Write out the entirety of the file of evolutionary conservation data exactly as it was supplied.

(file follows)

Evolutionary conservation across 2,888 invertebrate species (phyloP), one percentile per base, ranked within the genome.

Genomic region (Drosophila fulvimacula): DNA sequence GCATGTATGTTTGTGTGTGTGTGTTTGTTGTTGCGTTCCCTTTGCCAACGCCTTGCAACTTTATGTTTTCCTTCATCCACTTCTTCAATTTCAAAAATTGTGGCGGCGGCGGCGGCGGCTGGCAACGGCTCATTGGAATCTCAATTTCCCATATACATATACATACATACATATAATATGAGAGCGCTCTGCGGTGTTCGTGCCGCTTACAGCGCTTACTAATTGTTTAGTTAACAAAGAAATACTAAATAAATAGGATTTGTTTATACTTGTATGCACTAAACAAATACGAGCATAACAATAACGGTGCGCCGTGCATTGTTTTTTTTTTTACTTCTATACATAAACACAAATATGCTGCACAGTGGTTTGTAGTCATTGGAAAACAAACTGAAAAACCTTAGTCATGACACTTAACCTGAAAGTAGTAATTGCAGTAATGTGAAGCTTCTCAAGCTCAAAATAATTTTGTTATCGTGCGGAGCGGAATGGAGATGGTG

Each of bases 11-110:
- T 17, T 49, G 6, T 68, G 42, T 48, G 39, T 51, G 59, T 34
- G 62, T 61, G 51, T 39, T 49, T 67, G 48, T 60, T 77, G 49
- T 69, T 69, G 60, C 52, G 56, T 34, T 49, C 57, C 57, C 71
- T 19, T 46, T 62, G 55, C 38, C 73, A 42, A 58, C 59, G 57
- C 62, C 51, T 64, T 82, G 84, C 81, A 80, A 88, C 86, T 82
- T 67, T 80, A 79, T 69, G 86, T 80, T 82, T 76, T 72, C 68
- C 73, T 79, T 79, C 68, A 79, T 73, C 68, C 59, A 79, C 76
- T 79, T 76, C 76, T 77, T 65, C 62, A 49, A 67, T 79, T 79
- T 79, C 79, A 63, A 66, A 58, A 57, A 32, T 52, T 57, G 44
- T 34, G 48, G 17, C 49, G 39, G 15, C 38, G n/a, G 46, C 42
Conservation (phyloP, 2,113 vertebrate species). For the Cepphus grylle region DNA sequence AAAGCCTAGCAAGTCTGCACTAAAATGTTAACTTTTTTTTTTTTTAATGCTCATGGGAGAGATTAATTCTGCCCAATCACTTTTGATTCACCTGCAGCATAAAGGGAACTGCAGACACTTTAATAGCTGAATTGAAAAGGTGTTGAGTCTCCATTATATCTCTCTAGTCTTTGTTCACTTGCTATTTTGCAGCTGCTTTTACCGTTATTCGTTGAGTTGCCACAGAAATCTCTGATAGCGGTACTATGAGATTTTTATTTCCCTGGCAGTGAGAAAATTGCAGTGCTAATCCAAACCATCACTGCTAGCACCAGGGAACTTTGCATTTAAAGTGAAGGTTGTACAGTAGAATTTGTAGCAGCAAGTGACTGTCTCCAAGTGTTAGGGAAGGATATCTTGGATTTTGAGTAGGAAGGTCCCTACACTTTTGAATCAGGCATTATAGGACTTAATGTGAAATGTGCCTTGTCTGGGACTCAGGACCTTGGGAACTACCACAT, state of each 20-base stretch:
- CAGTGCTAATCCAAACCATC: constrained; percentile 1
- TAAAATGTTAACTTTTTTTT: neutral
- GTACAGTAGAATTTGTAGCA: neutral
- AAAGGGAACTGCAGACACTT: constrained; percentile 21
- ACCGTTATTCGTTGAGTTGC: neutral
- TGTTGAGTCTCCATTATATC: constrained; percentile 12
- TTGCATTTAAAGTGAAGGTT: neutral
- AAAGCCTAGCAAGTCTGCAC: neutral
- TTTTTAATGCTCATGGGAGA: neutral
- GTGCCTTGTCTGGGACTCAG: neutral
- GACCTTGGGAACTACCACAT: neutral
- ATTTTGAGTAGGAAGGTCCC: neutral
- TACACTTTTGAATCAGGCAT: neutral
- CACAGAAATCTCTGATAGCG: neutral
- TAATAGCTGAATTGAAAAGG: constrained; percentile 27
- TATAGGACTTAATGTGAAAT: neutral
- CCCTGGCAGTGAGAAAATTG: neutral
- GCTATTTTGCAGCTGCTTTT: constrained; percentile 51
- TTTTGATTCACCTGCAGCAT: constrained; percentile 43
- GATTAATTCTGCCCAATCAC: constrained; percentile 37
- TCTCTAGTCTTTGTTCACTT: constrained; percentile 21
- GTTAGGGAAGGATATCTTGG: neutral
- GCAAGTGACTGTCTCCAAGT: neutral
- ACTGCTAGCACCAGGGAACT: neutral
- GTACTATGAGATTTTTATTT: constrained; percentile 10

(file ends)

Evolutionary conservation across 2,888 invertebrate species (phyloP), one percentile per base, ranked within the genome.

Genomic region (Drosophila fulvimacula): DNA sequence GCATGTATGTTTGTGTGTGTGTGTTTGTTGTTGCGTTCCCTTTGCCAACGCCTTGCAACTTTATGTTTTCCTTCATCCACTTCTTCAATTTCAAAAATTGTGGCGGCGGCGGCGGCGGCTGGCAACGGCTCATTGGAATCTCAATTTCCCATATACATATACATACATACATATAATATGAGAGCGCTCTGCGGTGTTCGTGCCGCTTACAGCGCTTACTAATTGTTTAGTTAACAAAGAAATACTAAATAAATAGGATTTGTTTATACTTGTATGCACTAAACAAATACGAGCATAACAATAACGGTGCGCCGTGCATTGTTTTTTTTTTTACTTCTATACATAAACACAAATATGCTGCACAGTGGTTTGTAGTCATTGGAAAACAAACTGAAAAACCTTAGTCATGACACTTAACCTGAAAGTAGTAATTGCAGTAATGTGAAGCTTCTCAAGCTCAAAATAATTTTGTTATCGTGCGGAGCGGAATGGAGATGGTG

Each of bases 11-110:
- T 17, T 49, G 6, T 68, G 42, T 48, G 39, T 51, G 59, T 34
- G 62, T 61, G 51, T 39, T 49, T 67, G 48, T 60, T 77, G 49
- T 69, T 69, G 60, C 52, G 56, T 34, T 49, C 57, C 57, C 71
- T 19, T 46, T 62, G 55, C 38, C 73, A 42, A 58, C 59, G 57
- C 62, C 51, T 64, T 82, G 84, C 81, A 80, A 88, C 86, T 82
- T 67, T 80, A 79, T 69, G 86, T 80, T 82, T 76, T 72, C 68
- C 73, T 79, T 79, C 68, A 79, T 73, C 68, C 59, A 79, C 76
- T 79, T 76, C 76, T 77, T 65, C 62, A 49, A 67, T 79, T 79
- T 79, C 79, A 63, A 66, A 58, A 57, A 32, T 52, T 57, G 44
- T 34, G 48, G 17, C 49, G 39, G 15, C 38, G n/a, G 46, C 42
Conservation (phyloP, 2,113 vertebrate species). For the Cepphus grylle region DNA sequence AAAGCCTAGCAAGTCTGCACTAAAATGTTAACTTTTTTTTTTTTTAATGCTCATGGGAGAGATTAATTCTGCCCAATCACTTTTGATTCACCTGCAGCATAAAGGGAACTGCAGACACTTTAATAGCTGAATTGAAAAGGTGTTGAGTCTCCATTATATCTCTCTAGTCTTTGTTCACTTGCTATTTTGCAGCTGCTTTTACCGTTATTCGTTGAGTTGCCACAGAAATCTCTGATAGCGGTACTATGAGATTTTTATTTCCCTGGCAGTGAGAAAATTGCAGTGCTAATCCAAACCATCACTGCTAGCACCAGGGAACTTTGCATTTAAAGTGAAGGTTGTACAGTAGAATTTGTAGCAGCAAGTGACTGTCTCCAAGTGTTAGGGAAGGATATCTTGGATTTTGAGTAGGAAGGTCCCTACACTTTTGAATCAGGCATTATAGGACTTAATGTGAAATGTGCCTTGTCTGGGACTCAGGACCTTGGGAACTACCACAT, state of each 20-base stretch:
- CAGTGCTAATCCAAACCATC: constrained; percentile 1
- TAAAATGTTAACTTTTTTTT: neutral
- GTACAGTAGAATTTGTAGCA: neutral
- AAAGGGAACTGCAGACACTT: constrained; percentile 21
- ACCGTTATTCGTTGAGTTGC: neutral
- TGTTGAGTCTCCATTATATC: constrained; percentile 12
- TTGCATTTAAAGTGAAGGTT: neutral
- AAAGCCTAGCAAGTCTGCAC: neutral
- TTTTTAATGCTCATGGGAGA: neutral
- GTGCCTTGTCTGGGACTCAG: neutral
- GACCTTGGGAACTACCACAT: neutral
- ATTTTGAGTAGGAAGGTCCC: neutral
- TACACTTTTGAATCAGGCAT: neutral
- CACAGAAATCTCTGATAGCG: neutral
- TAATAGCTGAATTGAAAAGG: constrained; percentile 27
- TATAGGACTTAATGTGAAAT: neutral
- CCCTGGCAGTGAGAAAATTG: neutral
- GCTATTTTGCAGCTGCTTTT: constrained; percentile 51
- TTTTGATTCACCTGCAGCAT: constrained; percentile 43
- GATTAATTCTGCCCAATCAC: constrained; percentile 37
- TCTCTAGTCTTTGTTCACTT: constrained; percentile 21
- GTTAGGGAAGGATATCTTGG: neutral
- GCAAGTGACTGTCTCCAAGT: neutral
- ACTGCTAGCACCAGGGAACT: neutral
- GTACTATGAGATTTTTATTT: constrained; percentile 10